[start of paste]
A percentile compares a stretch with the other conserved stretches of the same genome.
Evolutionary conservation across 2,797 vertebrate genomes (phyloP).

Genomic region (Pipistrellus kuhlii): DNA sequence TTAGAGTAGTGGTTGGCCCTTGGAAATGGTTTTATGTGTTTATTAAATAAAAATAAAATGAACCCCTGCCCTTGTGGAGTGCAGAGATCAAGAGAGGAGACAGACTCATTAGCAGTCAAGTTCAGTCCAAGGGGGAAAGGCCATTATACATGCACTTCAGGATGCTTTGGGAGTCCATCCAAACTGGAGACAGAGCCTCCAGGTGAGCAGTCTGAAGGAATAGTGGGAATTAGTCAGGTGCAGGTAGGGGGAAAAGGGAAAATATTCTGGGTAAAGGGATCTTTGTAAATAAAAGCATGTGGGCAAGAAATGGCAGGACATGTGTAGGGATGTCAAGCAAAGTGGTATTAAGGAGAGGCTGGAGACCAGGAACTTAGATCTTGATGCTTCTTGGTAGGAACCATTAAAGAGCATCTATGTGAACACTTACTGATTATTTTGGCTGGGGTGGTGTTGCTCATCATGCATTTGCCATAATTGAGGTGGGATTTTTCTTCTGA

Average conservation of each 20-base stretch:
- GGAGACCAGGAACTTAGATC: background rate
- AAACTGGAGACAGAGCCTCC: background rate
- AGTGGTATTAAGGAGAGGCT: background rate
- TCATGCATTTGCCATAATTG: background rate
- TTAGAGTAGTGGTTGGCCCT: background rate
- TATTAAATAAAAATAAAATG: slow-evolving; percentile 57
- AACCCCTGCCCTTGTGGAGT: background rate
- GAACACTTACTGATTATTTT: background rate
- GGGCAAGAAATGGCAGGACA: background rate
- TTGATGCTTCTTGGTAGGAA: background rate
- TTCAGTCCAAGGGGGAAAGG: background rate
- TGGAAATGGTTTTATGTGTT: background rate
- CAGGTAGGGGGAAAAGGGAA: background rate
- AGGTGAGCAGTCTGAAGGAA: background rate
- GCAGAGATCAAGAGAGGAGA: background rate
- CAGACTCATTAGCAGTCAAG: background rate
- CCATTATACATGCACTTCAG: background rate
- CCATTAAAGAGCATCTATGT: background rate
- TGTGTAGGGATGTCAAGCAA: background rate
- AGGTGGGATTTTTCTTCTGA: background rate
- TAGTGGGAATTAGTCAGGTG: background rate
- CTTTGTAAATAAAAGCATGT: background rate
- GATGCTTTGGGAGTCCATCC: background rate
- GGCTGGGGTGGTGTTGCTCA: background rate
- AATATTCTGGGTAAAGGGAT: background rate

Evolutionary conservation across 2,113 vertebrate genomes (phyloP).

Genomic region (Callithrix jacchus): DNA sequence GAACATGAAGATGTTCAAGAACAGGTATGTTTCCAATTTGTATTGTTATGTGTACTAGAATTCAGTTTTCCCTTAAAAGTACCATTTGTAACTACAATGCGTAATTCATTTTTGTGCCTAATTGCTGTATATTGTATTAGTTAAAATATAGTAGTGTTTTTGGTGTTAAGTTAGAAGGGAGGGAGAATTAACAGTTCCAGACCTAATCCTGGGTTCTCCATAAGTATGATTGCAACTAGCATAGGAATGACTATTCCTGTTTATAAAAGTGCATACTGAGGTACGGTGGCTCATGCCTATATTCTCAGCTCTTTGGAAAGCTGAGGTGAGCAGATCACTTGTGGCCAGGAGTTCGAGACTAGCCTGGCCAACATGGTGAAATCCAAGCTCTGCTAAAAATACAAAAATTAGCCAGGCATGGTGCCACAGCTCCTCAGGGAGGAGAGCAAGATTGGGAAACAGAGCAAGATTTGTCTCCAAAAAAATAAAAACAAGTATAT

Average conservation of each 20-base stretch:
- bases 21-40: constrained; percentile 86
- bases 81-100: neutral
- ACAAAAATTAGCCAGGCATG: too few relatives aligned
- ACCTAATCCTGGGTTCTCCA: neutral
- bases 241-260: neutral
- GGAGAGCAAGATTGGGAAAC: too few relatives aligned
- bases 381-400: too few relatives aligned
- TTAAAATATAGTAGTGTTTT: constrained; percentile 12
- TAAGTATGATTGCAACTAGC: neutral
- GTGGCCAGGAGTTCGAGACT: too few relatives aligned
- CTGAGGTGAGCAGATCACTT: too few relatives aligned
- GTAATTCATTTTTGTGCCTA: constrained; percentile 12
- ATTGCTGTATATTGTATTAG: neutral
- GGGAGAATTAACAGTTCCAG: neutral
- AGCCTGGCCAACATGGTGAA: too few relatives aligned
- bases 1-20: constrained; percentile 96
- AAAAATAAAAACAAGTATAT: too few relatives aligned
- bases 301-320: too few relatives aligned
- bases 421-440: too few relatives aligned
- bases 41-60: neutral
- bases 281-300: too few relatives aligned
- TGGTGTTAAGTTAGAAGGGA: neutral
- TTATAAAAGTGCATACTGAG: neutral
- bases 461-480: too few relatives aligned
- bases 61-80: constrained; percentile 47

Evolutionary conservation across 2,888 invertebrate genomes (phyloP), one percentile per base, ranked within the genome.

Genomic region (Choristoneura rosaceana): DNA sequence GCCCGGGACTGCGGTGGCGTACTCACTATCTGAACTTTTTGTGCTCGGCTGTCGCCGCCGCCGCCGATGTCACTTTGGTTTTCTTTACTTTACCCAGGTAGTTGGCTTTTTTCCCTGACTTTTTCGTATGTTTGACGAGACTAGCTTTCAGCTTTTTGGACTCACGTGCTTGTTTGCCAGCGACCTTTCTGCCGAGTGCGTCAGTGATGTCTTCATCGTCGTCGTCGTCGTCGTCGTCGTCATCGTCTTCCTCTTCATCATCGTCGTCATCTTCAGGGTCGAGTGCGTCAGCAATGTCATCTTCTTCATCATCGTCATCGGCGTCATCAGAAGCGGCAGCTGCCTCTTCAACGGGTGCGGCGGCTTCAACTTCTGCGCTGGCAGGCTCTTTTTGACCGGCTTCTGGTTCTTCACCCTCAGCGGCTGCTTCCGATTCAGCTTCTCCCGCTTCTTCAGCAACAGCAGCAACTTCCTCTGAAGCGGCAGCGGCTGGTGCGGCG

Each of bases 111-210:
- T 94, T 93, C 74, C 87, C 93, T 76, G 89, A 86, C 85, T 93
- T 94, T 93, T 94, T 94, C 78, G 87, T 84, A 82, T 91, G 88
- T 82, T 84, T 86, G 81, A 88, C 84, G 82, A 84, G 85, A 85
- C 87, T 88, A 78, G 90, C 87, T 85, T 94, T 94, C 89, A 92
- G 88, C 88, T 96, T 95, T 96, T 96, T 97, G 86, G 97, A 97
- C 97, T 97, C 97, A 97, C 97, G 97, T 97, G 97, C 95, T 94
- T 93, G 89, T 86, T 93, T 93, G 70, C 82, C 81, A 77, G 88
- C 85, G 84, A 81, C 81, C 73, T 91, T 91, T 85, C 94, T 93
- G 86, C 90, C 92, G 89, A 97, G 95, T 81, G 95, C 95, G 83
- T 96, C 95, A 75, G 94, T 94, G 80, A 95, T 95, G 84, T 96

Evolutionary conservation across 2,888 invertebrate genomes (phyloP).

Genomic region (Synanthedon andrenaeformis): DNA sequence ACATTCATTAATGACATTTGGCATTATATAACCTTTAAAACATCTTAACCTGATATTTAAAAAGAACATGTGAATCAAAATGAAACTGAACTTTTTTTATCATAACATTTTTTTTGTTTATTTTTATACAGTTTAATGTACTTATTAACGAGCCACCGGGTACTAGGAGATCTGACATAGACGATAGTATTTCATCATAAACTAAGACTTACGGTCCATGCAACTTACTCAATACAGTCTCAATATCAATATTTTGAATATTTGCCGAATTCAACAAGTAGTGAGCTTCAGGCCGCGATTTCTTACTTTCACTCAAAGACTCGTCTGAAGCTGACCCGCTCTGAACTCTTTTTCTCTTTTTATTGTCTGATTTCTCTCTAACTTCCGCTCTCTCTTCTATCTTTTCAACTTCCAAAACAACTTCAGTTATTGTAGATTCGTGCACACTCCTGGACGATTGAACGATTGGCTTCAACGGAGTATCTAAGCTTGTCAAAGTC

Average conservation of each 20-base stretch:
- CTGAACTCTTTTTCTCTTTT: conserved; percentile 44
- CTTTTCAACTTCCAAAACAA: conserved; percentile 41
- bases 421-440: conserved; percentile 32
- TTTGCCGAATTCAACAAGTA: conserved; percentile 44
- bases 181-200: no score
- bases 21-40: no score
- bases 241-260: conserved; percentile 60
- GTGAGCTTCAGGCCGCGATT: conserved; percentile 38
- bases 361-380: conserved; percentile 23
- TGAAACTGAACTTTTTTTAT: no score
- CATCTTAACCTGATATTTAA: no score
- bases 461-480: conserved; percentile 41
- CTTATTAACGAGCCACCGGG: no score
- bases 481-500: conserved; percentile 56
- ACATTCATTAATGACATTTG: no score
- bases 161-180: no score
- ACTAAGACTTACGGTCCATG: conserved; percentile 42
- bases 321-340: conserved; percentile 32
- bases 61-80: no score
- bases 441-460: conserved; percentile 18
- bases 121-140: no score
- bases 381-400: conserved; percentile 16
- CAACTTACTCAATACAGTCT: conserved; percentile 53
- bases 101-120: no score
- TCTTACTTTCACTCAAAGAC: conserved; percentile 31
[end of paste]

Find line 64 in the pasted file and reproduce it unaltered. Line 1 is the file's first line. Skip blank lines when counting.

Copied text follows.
- C 87, T 88, A 78, G 90, C 87, T 85, T 94, T 94, C 89, A 92